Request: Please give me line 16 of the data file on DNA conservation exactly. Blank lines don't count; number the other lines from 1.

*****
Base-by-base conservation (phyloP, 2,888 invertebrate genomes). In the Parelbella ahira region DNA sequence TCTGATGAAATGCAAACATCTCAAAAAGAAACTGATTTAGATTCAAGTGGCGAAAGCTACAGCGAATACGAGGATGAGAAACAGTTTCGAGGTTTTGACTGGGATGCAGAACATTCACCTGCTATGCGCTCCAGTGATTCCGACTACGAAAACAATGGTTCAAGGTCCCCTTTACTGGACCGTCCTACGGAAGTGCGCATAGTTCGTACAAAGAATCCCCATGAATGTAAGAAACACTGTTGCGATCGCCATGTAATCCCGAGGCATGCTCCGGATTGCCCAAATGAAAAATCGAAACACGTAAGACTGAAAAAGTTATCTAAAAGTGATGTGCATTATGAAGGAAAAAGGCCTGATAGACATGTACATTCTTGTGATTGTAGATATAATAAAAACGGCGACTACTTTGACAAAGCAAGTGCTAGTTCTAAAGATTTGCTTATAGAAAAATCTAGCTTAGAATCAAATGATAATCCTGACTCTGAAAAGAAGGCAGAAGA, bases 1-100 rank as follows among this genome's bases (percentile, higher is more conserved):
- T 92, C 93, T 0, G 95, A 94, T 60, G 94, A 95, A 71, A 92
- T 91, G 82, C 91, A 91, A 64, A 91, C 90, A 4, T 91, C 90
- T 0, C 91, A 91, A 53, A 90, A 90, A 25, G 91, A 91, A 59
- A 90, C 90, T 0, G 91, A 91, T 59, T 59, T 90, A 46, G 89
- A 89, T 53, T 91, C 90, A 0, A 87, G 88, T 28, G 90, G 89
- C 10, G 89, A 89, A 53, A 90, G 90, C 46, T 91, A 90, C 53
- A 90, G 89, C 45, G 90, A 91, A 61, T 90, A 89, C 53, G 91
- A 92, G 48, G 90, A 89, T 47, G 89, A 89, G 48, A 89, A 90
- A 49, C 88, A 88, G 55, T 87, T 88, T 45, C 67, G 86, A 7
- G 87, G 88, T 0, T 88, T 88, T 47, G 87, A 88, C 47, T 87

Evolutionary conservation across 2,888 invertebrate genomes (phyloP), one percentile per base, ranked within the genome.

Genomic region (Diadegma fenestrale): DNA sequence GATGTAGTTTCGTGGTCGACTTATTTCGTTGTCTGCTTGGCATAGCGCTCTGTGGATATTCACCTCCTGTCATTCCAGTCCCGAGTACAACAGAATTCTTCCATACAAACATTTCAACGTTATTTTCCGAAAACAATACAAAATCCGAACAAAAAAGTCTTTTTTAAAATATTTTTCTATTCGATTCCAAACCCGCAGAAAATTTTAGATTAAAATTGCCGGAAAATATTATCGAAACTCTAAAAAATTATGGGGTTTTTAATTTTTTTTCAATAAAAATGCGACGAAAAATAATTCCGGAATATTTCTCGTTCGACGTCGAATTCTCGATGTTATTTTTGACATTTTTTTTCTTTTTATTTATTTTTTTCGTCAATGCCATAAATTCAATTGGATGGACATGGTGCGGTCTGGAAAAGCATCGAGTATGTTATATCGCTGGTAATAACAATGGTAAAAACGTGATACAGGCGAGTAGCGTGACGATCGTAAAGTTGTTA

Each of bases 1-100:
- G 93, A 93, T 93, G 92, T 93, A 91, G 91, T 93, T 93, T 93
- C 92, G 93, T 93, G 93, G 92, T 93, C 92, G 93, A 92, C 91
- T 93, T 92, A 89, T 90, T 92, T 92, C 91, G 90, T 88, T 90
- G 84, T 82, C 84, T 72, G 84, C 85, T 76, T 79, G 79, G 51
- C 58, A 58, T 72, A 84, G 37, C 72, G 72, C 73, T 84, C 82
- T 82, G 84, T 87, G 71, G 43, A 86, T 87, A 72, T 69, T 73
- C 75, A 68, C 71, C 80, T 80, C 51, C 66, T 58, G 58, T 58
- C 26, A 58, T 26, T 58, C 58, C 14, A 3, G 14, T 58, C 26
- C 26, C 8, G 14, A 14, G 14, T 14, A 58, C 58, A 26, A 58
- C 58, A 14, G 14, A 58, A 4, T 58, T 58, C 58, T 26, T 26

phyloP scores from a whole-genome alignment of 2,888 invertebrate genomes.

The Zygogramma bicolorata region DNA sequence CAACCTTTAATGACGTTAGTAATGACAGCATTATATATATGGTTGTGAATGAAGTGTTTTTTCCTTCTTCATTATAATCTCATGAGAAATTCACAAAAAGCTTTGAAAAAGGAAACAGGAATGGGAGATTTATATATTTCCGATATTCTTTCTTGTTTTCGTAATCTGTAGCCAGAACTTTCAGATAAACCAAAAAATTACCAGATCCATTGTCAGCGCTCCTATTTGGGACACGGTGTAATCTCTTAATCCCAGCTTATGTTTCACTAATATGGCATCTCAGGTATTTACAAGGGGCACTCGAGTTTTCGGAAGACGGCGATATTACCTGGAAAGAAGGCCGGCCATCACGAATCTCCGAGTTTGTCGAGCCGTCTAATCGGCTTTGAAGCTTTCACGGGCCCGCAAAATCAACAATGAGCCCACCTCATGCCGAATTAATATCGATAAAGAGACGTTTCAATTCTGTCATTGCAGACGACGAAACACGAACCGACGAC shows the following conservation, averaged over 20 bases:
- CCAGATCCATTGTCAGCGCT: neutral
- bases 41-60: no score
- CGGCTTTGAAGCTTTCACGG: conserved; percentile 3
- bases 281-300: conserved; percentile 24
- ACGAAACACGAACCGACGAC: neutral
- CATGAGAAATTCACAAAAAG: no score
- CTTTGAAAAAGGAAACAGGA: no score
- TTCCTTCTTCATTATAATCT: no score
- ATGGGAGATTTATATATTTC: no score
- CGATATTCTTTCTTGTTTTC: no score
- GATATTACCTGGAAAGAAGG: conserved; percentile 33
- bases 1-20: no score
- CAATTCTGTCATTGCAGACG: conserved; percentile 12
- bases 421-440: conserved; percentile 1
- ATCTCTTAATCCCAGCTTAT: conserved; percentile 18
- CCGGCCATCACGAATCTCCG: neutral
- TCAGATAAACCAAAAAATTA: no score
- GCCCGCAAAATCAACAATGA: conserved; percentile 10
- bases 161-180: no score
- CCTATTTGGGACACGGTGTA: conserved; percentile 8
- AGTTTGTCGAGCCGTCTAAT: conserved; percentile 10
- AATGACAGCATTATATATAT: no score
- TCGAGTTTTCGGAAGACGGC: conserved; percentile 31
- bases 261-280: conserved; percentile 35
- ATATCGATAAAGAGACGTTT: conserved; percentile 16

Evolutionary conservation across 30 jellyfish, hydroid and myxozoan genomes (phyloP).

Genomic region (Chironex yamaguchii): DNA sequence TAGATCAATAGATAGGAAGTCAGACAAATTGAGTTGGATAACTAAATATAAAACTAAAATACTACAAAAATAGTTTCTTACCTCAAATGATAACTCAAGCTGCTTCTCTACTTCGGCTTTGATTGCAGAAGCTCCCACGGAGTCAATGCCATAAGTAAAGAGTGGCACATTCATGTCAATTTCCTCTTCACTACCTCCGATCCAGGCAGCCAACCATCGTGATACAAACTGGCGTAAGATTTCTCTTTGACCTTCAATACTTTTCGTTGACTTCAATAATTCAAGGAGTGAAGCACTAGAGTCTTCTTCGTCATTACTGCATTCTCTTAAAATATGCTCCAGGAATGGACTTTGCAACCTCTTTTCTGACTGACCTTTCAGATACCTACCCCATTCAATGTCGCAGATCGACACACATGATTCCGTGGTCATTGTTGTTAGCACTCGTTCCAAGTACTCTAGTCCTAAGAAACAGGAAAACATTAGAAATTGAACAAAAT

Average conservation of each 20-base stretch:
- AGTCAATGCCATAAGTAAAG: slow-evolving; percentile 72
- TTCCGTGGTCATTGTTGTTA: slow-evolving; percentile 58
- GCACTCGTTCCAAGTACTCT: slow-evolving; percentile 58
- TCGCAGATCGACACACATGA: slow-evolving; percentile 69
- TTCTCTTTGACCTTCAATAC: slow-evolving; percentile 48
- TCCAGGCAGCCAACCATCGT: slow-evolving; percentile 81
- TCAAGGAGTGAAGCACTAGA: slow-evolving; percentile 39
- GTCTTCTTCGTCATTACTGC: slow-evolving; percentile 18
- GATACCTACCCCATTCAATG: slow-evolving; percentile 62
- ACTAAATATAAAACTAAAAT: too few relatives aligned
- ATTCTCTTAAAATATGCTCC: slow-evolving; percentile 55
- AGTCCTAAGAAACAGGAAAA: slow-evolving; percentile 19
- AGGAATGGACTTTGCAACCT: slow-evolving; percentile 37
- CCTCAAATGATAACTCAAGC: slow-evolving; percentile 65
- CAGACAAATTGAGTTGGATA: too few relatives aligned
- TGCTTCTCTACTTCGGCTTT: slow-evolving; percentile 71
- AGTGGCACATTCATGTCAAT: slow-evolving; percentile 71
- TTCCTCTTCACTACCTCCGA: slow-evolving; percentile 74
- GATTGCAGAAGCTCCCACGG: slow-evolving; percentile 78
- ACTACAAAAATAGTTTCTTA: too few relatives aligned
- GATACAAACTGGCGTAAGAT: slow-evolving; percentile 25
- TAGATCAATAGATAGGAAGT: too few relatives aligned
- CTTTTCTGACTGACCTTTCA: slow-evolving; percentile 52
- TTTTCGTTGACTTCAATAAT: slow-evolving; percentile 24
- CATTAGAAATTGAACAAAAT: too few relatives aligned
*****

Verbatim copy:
- C 92, G 93, T 93, G 93, G 92, T 93, C 92, G 93, A 92, C 91